Siemens Energy’s Troubles: A Case Study in the Misallocation of Resources


by Charles Rotter at

The stunning 37% plunge in Siemens Energy’s stock value should serve as a reality check for climate change alarmists. The cause, an escalating crisis in their wind turbine division, shows us that massive resources are being poured into a sector that is, in many ways, still uncertain and unproven. Instead of funneling resources towards potentially flawed green technology to tackle a problem that might not even exist, we should be focusing on optimizing reliable and efficient energy sources that have served us well for centuries, and a greater reliance on nuclear to provide base-load power.

The problem at Siemens Energy arose from a “substantial increase in failure rates of wind turbine components,” leading to a significant technical review and repair process expected to cost upwards of 1 billion euros ($1.09 billion). This is not just a company-specific problem but one that underlines the broader challenges facing the renewable energy sector.

The scale of these costs serves as a stark reminder of the vast amounts of money currently being funneled into green energy technology. While it might be considered commendable to explore new ways to generate power, it becomes problematic when the resources allocated towards these efforts are massively disproportionate to the measurable benefits they deliver, as well as proving to be unsustainable without massive government subsidies.

A significant portion of these investments is driven by the perceived need to combat climate change. However, there’s considerable debate around the magnitude and urgency of this issue. Is it truly necessary to disrupt entire sectors of the economy, invest trillions of dollars, and place our faith in unproven technologies to address a problem whose severity is far from unanimously agreed upon?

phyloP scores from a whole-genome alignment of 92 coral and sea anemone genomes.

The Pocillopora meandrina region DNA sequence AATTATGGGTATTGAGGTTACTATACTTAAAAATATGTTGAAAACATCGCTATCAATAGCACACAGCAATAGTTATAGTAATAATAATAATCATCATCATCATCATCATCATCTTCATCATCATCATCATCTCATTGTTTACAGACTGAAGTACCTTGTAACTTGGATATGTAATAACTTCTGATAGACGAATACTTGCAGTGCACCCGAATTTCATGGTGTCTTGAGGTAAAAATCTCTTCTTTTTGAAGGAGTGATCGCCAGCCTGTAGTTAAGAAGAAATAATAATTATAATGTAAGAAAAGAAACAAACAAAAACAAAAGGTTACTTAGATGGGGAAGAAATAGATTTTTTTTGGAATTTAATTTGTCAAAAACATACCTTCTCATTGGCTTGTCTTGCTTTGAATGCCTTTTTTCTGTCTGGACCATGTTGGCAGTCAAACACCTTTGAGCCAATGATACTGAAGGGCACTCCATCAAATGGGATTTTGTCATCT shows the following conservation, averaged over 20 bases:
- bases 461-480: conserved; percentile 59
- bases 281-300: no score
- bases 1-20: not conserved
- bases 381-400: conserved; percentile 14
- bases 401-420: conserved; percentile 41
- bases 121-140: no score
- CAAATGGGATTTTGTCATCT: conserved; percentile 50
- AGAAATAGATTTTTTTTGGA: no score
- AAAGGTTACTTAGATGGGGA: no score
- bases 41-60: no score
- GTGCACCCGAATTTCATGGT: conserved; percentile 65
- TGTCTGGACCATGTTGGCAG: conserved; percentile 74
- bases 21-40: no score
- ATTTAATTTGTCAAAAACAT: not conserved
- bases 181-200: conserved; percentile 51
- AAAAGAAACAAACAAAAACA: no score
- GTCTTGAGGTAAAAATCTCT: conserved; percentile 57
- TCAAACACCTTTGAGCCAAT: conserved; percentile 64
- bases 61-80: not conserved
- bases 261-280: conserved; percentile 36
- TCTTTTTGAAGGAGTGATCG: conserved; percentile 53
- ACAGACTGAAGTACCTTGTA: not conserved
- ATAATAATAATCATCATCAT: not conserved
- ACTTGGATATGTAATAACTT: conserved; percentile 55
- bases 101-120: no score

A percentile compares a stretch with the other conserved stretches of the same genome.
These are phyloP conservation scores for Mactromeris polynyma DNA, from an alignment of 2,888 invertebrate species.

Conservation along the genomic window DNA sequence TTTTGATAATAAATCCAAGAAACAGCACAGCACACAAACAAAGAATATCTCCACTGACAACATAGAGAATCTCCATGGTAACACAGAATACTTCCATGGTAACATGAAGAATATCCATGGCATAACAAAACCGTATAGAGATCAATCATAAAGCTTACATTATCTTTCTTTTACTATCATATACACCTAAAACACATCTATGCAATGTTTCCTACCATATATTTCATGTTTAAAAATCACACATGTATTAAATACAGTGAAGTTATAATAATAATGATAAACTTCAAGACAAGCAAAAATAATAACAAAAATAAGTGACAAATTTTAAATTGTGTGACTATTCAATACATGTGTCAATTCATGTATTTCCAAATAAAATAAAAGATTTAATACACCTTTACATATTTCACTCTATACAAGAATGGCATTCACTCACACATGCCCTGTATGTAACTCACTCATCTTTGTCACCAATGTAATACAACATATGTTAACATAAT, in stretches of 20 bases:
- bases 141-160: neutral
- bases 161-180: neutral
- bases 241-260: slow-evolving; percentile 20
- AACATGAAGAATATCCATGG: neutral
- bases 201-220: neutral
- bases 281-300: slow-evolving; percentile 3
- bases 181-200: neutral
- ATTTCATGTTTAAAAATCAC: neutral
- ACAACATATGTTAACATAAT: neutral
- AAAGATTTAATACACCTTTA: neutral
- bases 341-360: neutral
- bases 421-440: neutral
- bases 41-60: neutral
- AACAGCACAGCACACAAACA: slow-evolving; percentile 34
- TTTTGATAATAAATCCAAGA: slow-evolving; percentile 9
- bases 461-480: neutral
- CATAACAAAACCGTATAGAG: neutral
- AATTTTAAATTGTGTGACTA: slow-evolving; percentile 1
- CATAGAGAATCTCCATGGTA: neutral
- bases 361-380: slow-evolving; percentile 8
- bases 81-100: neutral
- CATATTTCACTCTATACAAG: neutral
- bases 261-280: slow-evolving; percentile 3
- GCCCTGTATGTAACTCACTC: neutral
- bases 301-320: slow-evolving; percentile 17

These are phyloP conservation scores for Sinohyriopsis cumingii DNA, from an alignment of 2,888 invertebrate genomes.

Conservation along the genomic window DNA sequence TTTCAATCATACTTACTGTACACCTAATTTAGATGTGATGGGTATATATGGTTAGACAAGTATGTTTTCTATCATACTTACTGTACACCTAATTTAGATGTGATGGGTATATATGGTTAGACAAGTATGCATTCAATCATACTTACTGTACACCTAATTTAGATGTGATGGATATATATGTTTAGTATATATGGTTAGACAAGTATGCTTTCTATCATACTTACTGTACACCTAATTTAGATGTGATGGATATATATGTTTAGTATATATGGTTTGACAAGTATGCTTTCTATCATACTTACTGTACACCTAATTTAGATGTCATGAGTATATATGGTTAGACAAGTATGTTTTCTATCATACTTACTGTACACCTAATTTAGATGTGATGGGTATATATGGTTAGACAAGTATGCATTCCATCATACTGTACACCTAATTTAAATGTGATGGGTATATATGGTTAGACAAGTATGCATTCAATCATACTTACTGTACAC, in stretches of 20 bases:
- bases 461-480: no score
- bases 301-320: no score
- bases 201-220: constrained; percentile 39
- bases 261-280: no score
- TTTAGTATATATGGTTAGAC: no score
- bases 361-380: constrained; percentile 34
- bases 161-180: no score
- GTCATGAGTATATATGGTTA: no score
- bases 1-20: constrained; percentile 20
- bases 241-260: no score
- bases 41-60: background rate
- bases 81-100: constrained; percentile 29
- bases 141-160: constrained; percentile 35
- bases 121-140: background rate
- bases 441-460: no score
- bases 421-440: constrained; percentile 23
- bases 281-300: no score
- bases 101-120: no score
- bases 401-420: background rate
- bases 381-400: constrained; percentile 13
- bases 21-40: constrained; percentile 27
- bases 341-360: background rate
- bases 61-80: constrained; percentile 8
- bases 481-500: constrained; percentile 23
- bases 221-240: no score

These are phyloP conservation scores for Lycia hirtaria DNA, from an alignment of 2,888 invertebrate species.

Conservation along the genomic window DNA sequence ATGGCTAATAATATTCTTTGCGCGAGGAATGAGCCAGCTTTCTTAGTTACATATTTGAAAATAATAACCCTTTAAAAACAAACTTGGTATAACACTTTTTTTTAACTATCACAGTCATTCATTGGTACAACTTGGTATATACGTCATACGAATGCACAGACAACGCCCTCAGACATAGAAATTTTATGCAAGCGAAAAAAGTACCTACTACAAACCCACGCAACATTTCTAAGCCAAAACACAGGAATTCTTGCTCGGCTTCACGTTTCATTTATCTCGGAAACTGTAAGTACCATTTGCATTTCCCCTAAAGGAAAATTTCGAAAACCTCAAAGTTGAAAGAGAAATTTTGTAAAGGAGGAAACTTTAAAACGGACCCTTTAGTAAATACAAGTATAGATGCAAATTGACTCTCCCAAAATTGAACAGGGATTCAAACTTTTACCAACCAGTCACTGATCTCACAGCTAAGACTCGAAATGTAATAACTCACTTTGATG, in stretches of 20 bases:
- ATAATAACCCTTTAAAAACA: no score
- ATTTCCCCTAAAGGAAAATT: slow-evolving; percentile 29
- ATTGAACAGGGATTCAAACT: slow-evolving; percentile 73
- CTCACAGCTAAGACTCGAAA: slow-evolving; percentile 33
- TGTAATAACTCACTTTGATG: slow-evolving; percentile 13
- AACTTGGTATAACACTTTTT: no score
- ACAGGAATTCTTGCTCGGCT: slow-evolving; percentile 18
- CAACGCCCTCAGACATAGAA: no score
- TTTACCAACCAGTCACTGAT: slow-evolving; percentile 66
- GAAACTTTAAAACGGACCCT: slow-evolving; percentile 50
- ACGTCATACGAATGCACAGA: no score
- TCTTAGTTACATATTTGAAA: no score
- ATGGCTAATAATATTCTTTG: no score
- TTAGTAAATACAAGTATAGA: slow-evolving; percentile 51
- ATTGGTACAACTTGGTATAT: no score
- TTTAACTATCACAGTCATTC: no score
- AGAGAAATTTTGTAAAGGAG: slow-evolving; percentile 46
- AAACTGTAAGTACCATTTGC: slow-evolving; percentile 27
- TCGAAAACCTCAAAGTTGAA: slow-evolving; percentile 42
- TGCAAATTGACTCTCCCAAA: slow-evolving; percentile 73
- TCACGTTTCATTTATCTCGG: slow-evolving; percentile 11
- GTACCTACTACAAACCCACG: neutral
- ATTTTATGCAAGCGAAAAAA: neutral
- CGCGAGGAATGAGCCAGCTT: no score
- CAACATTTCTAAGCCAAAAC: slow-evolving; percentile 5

Siemens Energy’s troubles highlight the potential pitfalls of this approach. Despite enormous investments in wind energy, the technology is still prone to significant failures, leading to massive unforeseen costs. This raises questions about the overall effectiveness of this green transition and the wisdom of prioritizing these technologies over traditional energy sources.

Focusing on optimizing our existing energy infrastructure could lead to more immediate and cost-effective results. For example, improving the efficiency of traditional power plants, modernizing the electricity grid, and expanding nuclear power could all contribute to cleaner, more reliable energy without the risks and uncertainty associated with renewable technology.


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